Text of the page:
A Federal Government-ordered review into live export has returned several key recommendations for the trade, however sheep exports to the Middle East will continue during the most dangerous months of the year.
While the RSPCA has called for a blanket ban on live sheep exports during the northern hemisphere's hot summer months, when sheep fatalities reach their peak, Federal agriculture minister David Littleproud has dismissed the plea.
Instead, Littleproud accepted livestock vet Michael McCarthy's recommendations that stocking density on ships should decrease by up to 28 per cent during the hotter months.
Animal Australia's Lyn White has slammed the Government's actions in response to the review, calling it an appalling breach of faith in favour of profit margins over humanity.
"This is a lily-livered government response designed to protect exporters, not animals," she said.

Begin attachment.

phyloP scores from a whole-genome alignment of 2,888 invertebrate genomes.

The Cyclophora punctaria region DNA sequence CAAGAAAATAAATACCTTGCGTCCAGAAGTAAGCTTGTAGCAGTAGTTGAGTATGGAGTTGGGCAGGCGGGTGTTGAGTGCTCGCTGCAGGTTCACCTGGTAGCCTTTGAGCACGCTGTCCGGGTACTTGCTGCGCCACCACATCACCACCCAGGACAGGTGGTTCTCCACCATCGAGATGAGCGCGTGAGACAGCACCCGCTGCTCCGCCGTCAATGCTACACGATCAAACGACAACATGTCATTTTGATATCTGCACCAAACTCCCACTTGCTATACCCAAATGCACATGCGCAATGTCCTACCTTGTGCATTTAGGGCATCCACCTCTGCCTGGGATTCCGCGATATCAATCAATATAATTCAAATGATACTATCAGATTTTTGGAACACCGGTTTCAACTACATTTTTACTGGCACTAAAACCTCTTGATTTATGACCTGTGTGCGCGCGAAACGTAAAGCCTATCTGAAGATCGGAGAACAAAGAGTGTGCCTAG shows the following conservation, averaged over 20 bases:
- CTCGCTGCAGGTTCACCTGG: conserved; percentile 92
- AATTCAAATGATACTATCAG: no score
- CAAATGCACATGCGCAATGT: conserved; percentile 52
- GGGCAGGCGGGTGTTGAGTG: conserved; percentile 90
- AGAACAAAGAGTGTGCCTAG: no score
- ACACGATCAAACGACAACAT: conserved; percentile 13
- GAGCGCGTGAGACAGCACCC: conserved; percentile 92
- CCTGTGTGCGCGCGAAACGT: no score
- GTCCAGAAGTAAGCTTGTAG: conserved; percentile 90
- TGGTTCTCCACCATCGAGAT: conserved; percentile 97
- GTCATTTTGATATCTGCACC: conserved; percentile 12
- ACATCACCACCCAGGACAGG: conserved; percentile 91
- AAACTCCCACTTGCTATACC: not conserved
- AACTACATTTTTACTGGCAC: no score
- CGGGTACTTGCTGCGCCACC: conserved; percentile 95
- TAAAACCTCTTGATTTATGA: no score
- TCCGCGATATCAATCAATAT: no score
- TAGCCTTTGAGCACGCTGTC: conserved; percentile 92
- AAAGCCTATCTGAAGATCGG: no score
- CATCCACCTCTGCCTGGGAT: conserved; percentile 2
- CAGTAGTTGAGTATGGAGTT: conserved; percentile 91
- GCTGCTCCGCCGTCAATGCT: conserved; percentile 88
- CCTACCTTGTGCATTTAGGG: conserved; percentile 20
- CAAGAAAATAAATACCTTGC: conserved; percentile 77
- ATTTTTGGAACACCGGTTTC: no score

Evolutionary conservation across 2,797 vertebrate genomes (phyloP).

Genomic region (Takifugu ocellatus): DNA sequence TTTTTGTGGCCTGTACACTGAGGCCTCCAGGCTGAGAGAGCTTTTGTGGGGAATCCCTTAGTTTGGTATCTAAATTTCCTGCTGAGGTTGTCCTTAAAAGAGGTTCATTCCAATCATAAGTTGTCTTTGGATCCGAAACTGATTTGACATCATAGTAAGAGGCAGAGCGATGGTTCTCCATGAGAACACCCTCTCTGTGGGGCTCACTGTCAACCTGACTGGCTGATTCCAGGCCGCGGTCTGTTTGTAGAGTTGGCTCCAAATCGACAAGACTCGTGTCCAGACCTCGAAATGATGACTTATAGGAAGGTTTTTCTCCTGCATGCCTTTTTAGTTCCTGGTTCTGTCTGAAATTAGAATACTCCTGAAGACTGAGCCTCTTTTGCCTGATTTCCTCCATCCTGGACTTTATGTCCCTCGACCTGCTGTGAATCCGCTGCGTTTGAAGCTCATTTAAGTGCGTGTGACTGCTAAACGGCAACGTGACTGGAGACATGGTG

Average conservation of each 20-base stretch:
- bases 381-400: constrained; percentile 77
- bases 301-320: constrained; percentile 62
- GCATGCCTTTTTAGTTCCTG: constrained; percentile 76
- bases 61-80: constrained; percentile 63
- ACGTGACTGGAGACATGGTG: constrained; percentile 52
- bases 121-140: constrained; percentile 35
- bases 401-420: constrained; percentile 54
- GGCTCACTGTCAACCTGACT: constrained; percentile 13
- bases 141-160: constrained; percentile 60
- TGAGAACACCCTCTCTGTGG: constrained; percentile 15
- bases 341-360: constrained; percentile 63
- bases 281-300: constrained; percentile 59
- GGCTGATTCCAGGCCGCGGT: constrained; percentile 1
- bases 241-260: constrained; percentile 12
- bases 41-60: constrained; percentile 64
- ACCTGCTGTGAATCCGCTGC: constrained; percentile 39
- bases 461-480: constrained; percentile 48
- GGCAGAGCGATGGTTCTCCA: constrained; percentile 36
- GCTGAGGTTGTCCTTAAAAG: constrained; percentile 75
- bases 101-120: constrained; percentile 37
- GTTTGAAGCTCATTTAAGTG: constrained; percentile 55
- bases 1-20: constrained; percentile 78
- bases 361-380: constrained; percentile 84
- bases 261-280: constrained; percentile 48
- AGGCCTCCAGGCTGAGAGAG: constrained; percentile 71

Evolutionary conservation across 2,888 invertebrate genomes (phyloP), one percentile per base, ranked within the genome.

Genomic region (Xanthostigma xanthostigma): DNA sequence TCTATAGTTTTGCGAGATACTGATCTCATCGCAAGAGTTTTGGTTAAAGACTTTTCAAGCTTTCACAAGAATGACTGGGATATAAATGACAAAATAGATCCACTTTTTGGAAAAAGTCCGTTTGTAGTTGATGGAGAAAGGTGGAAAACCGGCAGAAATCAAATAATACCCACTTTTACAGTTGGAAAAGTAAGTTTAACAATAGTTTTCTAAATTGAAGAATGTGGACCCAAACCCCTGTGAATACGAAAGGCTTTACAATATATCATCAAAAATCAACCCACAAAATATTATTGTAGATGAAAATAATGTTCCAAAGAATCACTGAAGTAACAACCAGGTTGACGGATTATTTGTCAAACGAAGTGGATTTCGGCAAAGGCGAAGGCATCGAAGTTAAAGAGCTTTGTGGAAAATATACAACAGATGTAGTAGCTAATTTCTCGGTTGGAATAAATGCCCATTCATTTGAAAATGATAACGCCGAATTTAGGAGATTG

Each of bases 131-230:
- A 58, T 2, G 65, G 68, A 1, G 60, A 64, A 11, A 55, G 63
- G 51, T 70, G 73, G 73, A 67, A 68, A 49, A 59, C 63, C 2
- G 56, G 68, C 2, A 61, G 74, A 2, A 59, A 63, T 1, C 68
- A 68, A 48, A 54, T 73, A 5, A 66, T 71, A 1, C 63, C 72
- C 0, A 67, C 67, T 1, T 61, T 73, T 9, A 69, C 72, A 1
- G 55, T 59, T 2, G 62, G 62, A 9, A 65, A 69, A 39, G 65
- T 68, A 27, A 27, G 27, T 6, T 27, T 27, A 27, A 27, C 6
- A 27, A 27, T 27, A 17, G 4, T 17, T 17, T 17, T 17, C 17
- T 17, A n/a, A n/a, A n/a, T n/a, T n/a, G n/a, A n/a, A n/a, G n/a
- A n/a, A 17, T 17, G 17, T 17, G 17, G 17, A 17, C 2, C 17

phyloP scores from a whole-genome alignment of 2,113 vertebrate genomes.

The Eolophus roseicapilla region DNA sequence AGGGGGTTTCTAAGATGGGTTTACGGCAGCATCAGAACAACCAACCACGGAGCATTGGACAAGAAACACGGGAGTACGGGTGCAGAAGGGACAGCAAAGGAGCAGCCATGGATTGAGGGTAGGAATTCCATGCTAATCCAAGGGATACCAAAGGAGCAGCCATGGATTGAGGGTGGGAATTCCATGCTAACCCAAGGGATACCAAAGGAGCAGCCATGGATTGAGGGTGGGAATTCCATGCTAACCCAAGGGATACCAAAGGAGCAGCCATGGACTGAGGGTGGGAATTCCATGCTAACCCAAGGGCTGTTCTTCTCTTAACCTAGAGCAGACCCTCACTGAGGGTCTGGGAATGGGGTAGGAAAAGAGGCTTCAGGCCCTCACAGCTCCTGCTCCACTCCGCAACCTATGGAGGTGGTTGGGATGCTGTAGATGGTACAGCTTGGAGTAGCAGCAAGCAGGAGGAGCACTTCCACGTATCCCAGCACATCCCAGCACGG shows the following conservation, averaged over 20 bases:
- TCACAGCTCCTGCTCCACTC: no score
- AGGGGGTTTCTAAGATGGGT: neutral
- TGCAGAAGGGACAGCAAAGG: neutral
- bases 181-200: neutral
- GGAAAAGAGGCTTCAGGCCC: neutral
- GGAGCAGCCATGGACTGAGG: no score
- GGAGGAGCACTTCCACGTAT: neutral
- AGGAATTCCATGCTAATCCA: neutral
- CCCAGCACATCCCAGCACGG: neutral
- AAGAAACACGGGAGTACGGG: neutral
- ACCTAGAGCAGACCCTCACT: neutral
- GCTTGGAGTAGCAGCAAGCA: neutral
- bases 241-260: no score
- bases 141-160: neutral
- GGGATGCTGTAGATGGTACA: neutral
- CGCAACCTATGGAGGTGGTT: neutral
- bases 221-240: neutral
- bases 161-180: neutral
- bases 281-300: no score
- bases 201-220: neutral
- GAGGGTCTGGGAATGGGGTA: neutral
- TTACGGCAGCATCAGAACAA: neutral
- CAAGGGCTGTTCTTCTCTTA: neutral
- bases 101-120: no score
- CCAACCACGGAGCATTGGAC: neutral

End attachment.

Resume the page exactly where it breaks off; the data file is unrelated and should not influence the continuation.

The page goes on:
Both the Australian Veterinary Association and the RSPCA have declared it impossible to humanely export live sheep during summer.
Stocking density is one among several changes to the live export trade that the review has recommended.
The government has proposed harsher penalties for dodgy exporters, including jail terms of up to 10 years for company directors and individuals.
Increased fines will also be legislated within the coming weeks, ranging between $420,000 for individuals and $4.2 million for companies.
Any live export voyage with a mortality rate of more than one per cent will be investigated by an independent regulator.
All sheep and cattle ships will have an independent observer on board feeding back vision and reports to the regulator on a daily basis.
While Littleproud told reporters in Sydney that "no sane human being" would accept animal cruelty, he also said the government needs to support farmers.
"We have got a responsibility to stay and get it right. We have a responsibility to the animals, but also to our farmers."
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There is little to be proud of in the wake of the live export controversy
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